Thursday, December 18, 2014

Inside an Immigrant's Thought Process


It is really hard to get inside the head of someone functioning in a second language. I know this because it is my everyday reality, in contrast to the people around me!

I like to think of America as this place where anyone can settle down and lead a normal life, even someone arriving as an adult. But I realize that's a bit of an illusion. You never know what's happening behind someone's accent. And because receptive and expressive language acquisition can be different, you never know how intelligent someone is behind the accent...or how much of the conversation he/she is missing, while appearing to function as a native speaker.

Earlier today I was reading a novel about a Chinese student who came to the U.S. on exchange for grad school. She ends up being befriended by Christians and coming to faith...that's sort of the main plot, but I found myself thinking more about the logistics. The author did a good job of portraying some of the cultural nuances: tipping in restaurants, showing hospitality, etc. But I analyzed a lot of other aspects of what was going on. For example, how did the main character adjust to working in the university's dining hall? Did she know all the correct terminology related to washing dishes, etc.? Though the book is told from the heroine's point of view and we know her thoughts, I kept wondering what she sounded like when she spoke. Did she have a strong accent? Did she speak softly, or confidently? Did people respond to her differently than to a native speaker?

This fall marked 10 years since I moved to Russia! I am definitely "used to" living in a foreign country, but it is still a huge adjustment moving somewhere in adulthood. I'm sure my thought process is still so different from the average Russian's...at least in how I react to my environment. The other day I was checking out a few American news headlines and was struck by how I don't even read/watch the local news! Andrei does, and I wondered what different experiences we're having with processing what's going on in the world.

Meanwhile, there are certain areas where I still feel inept. Last week I was sick, and one night I lay awake knowing I needed to go to the doctor but being terrified of what was going to happen. I feel better now, but the site where I had blood drawn still has a huge, unsightly bruise. I don't know if it was a case of miscommunication or incompetence, but...ouch!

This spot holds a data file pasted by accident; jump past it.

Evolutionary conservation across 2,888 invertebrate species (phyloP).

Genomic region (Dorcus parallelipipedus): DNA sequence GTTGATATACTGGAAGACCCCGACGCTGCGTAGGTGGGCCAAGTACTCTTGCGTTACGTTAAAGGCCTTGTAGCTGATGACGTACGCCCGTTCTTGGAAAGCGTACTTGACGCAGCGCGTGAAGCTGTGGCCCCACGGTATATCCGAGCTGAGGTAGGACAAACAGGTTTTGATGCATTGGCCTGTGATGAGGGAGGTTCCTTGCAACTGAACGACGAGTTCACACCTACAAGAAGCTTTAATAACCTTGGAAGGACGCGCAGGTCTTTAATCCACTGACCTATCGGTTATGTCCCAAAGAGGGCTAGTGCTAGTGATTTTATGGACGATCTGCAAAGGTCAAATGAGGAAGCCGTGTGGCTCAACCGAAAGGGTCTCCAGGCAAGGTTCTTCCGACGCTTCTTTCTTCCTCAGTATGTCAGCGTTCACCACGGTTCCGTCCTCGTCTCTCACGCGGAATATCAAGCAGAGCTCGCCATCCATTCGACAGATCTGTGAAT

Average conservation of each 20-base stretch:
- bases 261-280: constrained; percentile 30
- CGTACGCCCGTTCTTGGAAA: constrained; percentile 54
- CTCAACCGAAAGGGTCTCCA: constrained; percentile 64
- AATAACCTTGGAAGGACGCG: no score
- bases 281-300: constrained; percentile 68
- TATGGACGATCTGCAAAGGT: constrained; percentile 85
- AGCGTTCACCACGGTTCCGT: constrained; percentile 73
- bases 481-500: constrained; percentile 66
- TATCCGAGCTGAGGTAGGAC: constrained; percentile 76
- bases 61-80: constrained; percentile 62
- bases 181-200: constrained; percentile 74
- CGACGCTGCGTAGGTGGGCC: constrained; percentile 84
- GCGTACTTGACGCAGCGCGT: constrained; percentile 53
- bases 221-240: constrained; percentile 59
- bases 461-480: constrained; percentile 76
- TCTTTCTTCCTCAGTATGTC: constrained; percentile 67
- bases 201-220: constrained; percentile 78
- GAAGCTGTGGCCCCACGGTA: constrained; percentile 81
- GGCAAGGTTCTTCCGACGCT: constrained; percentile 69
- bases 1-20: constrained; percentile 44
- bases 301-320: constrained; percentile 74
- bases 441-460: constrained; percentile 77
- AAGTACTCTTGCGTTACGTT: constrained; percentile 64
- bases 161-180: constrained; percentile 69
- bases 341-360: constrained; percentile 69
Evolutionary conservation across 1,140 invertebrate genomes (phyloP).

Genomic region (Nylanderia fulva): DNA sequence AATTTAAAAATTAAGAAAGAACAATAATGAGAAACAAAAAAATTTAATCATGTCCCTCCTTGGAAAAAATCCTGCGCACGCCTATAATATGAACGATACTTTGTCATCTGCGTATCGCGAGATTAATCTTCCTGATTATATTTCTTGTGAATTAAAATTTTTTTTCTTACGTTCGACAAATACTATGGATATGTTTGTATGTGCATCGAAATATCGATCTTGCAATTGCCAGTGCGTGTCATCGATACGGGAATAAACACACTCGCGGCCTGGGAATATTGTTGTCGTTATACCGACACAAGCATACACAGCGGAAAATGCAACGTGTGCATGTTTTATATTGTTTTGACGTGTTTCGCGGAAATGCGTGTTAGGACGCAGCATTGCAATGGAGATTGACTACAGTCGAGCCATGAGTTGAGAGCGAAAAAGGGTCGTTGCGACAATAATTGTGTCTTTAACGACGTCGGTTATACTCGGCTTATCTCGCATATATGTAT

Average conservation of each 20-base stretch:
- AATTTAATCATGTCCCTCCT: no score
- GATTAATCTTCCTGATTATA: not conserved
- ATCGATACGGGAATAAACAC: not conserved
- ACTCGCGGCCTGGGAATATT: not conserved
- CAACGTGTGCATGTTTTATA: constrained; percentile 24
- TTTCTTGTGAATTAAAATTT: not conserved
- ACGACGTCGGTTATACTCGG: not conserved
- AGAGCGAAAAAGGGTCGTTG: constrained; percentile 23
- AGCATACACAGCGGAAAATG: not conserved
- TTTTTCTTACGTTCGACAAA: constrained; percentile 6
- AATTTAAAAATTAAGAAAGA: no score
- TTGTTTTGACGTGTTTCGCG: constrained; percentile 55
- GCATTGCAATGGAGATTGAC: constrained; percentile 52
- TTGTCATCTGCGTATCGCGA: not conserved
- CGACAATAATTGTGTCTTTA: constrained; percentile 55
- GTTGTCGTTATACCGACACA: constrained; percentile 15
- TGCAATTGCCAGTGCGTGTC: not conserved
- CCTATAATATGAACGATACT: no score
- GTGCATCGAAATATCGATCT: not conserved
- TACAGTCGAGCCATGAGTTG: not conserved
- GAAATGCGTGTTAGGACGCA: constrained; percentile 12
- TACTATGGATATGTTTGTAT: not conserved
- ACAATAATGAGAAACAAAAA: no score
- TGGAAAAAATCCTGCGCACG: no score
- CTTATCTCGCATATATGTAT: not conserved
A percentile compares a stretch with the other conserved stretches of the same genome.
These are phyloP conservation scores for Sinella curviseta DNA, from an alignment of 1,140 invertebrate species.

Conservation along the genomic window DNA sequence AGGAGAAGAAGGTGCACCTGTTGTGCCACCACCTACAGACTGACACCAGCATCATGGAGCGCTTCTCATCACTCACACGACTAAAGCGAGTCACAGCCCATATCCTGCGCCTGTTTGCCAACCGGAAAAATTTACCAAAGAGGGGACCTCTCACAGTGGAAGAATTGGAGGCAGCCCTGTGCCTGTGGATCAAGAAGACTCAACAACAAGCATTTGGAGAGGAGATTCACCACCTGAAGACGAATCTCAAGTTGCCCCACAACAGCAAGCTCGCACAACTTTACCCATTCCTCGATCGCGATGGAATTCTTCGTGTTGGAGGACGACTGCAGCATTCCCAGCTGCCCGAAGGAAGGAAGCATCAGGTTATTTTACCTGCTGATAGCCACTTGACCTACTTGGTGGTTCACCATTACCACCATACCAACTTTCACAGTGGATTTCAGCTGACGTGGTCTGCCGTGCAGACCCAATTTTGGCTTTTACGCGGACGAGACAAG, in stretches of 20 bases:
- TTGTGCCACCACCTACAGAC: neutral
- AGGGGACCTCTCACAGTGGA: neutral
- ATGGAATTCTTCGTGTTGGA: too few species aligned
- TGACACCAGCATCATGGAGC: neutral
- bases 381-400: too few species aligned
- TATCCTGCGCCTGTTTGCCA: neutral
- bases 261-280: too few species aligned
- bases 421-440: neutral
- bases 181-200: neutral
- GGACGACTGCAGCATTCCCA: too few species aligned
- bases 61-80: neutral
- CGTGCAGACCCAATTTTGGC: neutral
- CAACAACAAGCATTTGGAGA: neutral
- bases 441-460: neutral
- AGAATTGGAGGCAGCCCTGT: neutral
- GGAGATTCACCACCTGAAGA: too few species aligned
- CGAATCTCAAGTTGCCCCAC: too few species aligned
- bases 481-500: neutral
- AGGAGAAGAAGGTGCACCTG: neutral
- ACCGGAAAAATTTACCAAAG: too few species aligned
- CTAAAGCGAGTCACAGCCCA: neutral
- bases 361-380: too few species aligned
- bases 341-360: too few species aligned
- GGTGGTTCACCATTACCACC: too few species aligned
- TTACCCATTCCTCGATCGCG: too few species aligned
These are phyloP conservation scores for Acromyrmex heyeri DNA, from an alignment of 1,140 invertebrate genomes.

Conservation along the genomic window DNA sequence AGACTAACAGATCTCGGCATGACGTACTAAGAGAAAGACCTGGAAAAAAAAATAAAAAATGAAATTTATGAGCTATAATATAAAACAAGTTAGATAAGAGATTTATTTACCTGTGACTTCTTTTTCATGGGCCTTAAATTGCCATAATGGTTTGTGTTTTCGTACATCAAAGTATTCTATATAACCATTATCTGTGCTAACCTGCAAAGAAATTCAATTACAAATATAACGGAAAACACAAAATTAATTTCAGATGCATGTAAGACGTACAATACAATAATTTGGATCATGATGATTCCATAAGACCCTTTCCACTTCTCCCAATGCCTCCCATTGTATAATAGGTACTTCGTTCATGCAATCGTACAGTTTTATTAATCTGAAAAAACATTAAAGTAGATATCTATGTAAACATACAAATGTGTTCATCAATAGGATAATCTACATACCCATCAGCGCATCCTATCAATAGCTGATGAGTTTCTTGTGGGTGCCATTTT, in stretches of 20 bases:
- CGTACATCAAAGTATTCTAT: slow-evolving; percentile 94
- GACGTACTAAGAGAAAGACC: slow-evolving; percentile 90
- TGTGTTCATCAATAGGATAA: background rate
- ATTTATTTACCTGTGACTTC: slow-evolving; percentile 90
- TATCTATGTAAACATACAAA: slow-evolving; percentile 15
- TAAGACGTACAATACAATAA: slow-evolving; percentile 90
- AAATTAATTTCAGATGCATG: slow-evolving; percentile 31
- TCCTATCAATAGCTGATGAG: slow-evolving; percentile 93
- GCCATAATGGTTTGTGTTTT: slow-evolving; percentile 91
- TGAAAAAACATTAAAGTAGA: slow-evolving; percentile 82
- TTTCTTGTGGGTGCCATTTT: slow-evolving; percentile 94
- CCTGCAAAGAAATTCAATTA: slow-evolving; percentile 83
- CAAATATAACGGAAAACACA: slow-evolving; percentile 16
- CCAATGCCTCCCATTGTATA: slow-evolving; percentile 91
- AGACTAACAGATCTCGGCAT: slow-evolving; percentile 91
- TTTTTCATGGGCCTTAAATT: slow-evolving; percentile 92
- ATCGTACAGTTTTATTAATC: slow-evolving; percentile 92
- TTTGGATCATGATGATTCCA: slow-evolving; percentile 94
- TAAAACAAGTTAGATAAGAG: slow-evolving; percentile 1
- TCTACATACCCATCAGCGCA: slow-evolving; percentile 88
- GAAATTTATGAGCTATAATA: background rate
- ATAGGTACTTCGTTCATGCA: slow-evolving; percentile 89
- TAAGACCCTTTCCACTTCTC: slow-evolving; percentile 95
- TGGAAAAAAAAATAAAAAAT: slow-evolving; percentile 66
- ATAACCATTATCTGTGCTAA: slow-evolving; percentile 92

Anyway, part of the reason I'm bringing this up is that assessing my own perspective in turn makes me really curious about others. It is so commonplace to see migrant workers cleaning our stairwell, for instance. What's their story? We have some things in common and then some pretty big differences.

I'd better post this before it gets stuck in drafts purgatory...just wanted to share.


2 comments:

  1. I was just reading a book called "Murder in Amsterdam" and it relates to Muslims living in the Netherlands, and especially Turkish and Moroccans. These people groups are lowest in the eyes of Dutch people, especially immigrants.
    I'm curious how my thought process as an American immigrant is different from those who have come from other lands for reasons other than love...it makes me want to continue Dutch lessons in my home city in order to encounter not-so-affluent expats (as in, not my colleagues at an int'l school)! What differences do you observe between yourself and other immigrants not from First World countries?

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  2. At the Immigration Office we are all in the same boat except that many escaped worse conditions and depend on staying here for their livelihood. Obviously that is not the case with me. Prejudice certainly exists, and their coloring/clothing often gives them away, while I can blend in. I know there are ministries to help them, and people distribute Bibles in those languages. I've never delved into it very far.

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